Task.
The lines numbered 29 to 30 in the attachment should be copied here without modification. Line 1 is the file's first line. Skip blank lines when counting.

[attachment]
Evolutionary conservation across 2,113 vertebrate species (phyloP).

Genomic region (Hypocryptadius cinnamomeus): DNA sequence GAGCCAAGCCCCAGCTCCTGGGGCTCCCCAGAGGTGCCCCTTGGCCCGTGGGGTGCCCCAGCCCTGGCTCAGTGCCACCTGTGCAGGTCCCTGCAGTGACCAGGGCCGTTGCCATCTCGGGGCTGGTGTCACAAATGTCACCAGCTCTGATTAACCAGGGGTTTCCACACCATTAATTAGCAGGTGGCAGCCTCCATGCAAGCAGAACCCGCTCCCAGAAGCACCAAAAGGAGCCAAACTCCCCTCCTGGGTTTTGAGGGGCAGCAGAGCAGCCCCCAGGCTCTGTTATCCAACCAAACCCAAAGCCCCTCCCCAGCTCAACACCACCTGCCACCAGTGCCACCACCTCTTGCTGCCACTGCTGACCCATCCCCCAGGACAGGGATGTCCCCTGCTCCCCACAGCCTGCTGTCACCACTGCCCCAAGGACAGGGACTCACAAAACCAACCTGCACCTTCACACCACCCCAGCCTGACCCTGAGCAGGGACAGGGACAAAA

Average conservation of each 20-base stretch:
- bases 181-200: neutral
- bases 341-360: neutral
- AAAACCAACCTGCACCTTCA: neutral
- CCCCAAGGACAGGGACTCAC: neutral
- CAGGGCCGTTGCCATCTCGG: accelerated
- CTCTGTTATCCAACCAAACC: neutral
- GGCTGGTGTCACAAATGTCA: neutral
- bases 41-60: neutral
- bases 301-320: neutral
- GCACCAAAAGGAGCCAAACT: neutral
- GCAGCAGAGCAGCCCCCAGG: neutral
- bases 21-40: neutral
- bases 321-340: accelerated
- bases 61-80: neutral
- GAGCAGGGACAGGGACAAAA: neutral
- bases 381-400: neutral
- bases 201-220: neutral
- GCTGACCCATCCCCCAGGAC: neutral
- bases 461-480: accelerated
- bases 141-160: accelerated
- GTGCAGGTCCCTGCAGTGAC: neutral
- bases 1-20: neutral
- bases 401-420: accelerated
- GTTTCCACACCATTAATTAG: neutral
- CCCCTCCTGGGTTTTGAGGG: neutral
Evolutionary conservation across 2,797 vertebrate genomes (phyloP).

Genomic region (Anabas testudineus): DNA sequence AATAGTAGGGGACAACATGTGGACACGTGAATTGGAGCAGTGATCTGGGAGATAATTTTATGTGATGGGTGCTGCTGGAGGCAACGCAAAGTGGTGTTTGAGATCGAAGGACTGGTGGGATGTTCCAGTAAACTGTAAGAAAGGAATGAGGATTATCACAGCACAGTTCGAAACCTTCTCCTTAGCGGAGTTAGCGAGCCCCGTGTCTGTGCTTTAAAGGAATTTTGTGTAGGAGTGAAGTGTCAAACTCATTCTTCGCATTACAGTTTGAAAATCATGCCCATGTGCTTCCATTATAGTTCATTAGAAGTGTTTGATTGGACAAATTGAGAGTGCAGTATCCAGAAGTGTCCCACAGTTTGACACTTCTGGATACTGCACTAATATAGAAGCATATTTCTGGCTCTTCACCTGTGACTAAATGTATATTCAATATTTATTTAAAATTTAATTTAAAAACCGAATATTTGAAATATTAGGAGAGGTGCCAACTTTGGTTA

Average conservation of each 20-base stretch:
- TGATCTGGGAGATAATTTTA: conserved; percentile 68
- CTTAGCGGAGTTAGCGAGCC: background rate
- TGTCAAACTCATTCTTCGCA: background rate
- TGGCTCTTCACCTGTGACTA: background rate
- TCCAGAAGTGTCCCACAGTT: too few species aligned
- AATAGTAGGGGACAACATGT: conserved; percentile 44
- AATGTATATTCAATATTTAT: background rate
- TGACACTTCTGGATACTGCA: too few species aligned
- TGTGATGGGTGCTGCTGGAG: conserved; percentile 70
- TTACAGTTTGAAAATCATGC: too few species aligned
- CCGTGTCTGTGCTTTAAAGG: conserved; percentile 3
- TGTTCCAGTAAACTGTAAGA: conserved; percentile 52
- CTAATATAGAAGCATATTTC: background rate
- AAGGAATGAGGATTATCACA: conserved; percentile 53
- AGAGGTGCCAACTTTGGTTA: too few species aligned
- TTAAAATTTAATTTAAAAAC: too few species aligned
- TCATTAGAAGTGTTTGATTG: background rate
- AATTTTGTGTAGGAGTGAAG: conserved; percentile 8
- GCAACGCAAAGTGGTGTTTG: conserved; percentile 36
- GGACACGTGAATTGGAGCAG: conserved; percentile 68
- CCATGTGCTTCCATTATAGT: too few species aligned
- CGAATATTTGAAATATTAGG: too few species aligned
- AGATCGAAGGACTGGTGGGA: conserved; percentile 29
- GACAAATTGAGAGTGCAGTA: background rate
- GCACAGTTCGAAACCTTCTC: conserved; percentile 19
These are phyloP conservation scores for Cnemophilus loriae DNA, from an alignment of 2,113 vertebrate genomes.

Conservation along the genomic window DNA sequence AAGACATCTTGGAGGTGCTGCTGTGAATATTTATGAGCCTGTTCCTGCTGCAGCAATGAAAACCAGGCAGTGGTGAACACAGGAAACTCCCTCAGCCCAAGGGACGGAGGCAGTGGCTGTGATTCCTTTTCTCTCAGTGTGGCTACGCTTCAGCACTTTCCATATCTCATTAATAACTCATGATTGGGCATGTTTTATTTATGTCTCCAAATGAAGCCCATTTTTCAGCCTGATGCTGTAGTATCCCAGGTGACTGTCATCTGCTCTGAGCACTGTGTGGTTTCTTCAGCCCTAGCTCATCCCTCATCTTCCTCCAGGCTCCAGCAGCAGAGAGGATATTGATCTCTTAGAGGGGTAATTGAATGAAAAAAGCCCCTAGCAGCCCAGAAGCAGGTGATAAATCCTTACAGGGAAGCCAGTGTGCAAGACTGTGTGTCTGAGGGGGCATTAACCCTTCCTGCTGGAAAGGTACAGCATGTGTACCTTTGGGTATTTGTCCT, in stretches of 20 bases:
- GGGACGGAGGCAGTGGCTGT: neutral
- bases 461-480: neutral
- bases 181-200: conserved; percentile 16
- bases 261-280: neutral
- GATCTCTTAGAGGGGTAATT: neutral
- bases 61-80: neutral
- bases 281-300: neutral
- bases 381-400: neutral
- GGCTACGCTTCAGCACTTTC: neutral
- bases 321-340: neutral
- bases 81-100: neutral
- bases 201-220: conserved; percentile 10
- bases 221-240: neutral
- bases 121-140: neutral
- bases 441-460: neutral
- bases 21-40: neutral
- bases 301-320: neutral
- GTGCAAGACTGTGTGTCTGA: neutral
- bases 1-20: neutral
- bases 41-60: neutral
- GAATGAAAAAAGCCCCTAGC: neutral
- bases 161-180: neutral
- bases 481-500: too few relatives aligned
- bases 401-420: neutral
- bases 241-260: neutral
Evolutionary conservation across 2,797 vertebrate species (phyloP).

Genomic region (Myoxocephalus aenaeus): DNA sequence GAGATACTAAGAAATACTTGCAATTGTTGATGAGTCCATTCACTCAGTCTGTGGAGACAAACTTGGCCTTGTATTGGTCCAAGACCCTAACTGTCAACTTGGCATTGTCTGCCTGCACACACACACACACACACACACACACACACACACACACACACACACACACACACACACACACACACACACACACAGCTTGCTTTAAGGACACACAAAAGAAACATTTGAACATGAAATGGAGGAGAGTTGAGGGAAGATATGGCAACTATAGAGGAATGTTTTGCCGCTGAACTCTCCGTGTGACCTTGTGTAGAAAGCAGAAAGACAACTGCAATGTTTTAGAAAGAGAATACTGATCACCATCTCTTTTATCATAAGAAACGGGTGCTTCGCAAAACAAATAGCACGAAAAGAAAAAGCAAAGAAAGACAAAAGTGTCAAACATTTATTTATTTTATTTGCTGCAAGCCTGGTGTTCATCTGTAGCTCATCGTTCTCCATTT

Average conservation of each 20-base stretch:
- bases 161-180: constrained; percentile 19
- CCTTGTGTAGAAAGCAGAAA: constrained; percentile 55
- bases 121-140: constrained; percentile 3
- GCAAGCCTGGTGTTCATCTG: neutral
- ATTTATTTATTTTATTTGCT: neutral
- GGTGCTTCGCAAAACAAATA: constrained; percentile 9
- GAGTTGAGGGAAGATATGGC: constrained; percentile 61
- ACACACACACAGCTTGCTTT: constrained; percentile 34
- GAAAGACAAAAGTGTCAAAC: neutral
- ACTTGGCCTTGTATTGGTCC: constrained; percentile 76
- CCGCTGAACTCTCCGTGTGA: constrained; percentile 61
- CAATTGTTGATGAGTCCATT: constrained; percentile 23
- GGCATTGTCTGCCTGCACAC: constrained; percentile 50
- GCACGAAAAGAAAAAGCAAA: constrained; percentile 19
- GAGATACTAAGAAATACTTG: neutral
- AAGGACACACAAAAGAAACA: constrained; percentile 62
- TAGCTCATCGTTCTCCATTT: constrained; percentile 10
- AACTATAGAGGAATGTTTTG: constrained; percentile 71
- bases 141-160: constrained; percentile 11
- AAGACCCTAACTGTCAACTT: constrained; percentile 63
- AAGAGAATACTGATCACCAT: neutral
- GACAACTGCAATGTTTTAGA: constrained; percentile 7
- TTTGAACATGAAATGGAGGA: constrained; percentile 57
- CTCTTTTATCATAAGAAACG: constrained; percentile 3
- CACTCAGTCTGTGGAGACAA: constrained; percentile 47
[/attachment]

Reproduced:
Evolutionary conservation across 2,797 vertebrate genomes (phyloP).

Genomic region (Anabas testudineus): DNA sequence AATAGTAGGGGACAACATGTGGACACGTGAATTGGAGCAGTGATCTGGGAGATAATTTTATGTGATGGGTGCTGCTGGAGGCAACGCAAAGTGGTGTTTGAGATCGAAGGACTGGTGGGATGTTCCAGTAAACTGTAAGAAAGGAATGAGGATTATCACAGCACAGTTCGAAACCTTCTCCTTAGCGGAGTTAGCGAGCCCCGTGTCTGTGCTTTAAAGGAATTTTGTGTAGGAGTGAAGTGTCAAACTCATTCTTCGCATTACAGTTTGAAAATCATGCCCATGTGCTTCCATTATAGTTCATTAGAAGTGTTTGATTGGACAAATTGAGAGTGCAGTATCCAGAAGTGTCCCACAGTTTGACACTTCTGGATACTGCACTAATATAGAAGCATATTTCTGGCTCTTCACCTGTGACTAAATGTATATTCAATATTTATTTAAAATTTAATTTAAAAACCGAATATTTGAAATATTAGGAGAGGTGCCAACTTTGGTTA